Thursday, November 11, 2010

Charlie Phillips' LAWES (Likelihood of an Arctic Weather Episode with Snow) scale

November 11, 2010
9:09 P.M.

Making an acronym that sounds like an actual word (aka: not MOFACASOSWWWW - Major Outbreak of  Frigrid Air, Copious Amounts of Snow or Other Severe Winter Weather in Western Washington) actually took me a really long time. And I'm sorry I haven't been updating this, the weather has been boring and I've been absolutely swamped with schoolwork. However, there could be some interesting weather on the horizon and the quarter just ended, meaning that although I still have a ton of college apps to do my schedule has lightened up slightly.

So, lets go through this scale.
LAWES level 0: You are on a planet that has the ingredients necessary for snow
LAWES level 1: Models are showing a chance of snow beyond a week out, 0-20% chance of snow
LAWES level 2: Models are showing a chance of snow within a week, 20-40% chance of snow
LAWES level 3: Models are all showing a scenario that would easily produce snow within a couple days, 40-60% chance of snow
LAWES level 4: Places around the area are already getting snow AND snow is forecasted for Seattle, 60-99 % chance of snow
LAWES level 5: Snow is occurring, 100% chance of snow (derp)

Now, notice how there are no measurements for how strong a Seattle snowstorm could be. But have no fear! That's what suffixes are for.
Ending in:
.1 - 0-2 inches of snow
.2 - 2-4 inches of snow
.3 - 4-6 inches of snow
.4 - 6-8 inches of snow
.5 - over 8 inches of snow
.6 - board the next plane to Panama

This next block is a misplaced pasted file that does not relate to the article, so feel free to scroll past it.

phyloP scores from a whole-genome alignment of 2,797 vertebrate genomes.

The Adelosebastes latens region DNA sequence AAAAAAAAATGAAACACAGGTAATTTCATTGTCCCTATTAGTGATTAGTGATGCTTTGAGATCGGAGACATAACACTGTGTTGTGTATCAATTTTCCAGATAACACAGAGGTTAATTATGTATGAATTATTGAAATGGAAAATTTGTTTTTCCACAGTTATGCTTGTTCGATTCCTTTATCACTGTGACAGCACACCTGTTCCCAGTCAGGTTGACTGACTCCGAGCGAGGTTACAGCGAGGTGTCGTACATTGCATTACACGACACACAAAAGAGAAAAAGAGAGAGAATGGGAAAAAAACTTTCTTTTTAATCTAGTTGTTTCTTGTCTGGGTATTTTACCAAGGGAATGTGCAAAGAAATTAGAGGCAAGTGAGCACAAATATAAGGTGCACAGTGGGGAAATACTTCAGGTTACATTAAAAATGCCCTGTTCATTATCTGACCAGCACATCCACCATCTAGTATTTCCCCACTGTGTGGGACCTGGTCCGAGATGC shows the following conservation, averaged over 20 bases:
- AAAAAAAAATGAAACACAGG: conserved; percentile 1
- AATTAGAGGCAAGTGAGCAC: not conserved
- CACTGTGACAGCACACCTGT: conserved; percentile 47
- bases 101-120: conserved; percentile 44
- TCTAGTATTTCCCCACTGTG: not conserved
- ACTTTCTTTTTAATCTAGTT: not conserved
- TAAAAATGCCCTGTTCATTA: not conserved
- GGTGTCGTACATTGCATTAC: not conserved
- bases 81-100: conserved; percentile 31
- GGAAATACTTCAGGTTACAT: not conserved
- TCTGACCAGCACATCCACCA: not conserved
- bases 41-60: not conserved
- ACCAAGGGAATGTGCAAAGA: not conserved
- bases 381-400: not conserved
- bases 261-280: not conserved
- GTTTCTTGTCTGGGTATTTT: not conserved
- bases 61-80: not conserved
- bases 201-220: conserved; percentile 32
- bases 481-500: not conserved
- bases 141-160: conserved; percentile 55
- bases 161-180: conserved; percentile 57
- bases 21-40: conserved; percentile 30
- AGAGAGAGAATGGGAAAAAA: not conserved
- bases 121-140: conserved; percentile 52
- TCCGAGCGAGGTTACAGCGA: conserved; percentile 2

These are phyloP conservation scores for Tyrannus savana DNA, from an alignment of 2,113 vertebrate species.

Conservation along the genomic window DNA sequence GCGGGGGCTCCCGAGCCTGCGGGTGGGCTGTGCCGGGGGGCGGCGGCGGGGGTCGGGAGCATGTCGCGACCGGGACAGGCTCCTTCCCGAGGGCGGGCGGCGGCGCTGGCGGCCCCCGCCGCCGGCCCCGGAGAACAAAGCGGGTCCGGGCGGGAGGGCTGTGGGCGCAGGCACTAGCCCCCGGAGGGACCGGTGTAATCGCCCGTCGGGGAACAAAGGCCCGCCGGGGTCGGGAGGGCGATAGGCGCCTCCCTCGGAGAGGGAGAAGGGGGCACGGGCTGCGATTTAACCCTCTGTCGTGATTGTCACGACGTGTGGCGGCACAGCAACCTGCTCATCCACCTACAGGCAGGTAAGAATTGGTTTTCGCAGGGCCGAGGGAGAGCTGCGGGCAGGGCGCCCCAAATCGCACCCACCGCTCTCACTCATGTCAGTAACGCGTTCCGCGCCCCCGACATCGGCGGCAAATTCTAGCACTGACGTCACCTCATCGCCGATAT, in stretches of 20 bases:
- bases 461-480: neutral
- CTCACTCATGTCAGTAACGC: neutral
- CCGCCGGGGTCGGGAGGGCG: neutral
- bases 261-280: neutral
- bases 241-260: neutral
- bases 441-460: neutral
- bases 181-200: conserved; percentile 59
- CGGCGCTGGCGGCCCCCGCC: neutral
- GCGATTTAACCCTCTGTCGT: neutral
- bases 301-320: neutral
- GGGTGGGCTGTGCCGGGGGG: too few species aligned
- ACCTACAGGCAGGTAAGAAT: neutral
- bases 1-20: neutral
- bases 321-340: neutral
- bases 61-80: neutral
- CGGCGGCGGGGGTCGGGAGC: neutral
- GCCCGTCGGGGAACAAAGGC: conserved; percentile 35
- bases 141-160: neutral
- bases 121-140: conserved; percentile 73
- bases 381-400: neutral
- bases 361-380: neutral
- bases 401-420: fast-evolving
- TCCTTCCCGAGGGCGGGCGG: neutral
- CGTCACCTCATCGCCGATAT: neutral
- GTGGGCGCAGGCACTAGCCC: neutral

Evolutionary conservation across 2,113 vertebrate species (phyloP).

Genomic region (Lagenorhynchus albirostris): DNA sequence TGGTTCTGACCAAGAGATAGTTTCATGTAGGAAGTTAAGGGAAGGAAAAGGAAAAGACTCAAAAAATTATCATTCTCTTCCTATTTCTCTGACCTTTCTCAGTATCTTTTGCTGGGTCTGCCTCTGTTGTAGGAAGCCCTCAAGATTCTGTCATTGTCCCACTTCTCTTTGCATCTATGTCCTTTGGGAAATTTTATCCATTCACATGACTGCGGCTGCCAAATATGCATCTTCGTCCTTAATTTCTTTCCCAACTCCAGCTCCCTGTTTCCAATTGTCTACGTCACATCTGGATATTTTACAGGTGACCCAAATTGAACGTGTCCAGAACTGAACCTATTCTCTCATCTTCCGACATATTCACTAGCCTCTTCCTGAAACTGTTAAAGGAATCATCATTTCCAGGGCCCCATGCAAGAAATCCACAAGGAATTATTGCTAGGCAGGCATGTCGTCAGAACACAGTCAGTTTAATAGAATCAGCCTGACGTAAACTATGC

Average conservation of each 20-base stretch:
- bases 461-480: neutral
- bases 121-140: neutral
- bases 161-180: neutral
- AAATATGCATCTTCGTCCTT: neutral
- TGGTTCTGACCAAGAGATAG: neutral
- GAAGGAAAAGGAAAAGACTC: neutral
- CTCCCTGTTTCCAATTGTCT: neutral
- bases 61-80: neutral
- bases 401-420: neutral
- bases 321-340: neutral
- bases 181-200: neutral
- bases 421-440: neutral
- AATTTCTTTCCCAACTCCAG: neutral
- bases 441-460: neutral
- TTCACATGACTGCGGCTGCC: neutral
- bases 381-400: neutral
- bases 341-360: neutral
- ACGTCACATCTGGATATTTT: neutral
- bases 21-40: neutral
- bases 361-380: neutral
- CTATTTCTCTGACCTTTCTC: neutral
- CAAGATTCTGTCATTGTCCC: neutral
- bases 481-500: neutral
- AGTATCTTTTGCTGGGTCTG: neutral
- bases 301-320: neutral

So a level 5.6 (below) would mean that snow is occuring and that you should leave the country if possible. Photo props to Alex Jonlin. That storm brought 21.5 inches of snow to Seattle in 24 hours.

Now that that is out of the way, let's discuss the weather forecast. This week is boring. If you want to know about this week, go to a different blog. However, things get rather (pause) "interesting" (sly smile and rubs his hands together) next week. The atmosphere will shift into a classic La Nina pattern, with a HUGE ridge over the eastern Pacific and then a trough on the eastern coast of it (us), directing arctic air down from Canada into the western U.S. Now, there are a lot of questions remaining about this scenario - how cold will the air mass be? How far west will it go? Will it be deep enough to cross the mountains into Western Washington? Seeing as the models have been inconsistent, I am giving this a LAWES advisory level 1 (no specific sublevel), which means there is a 0-20 percent chance of snow occuring in the lowlands. I will keep you posted on if things change. One thing is for certain though. The rest of the country will get extremely cold. We just don't know if the arctic high will go west enough for us to get some of the cold air.

This model shows the weather forecast for a whopping 2 weeks out. That is way too far out to look at individual storms. However, you can look at trends. Here, the models show an arctic high diving into Western Washington and giving us cold air. That's what all this fuss about snow is. We will see if it comes true!
Have a nice night!

P.S. The Garfield News Network needs another weatherman! If you are interested in the position, let me know, and we will see if you can get the spot!

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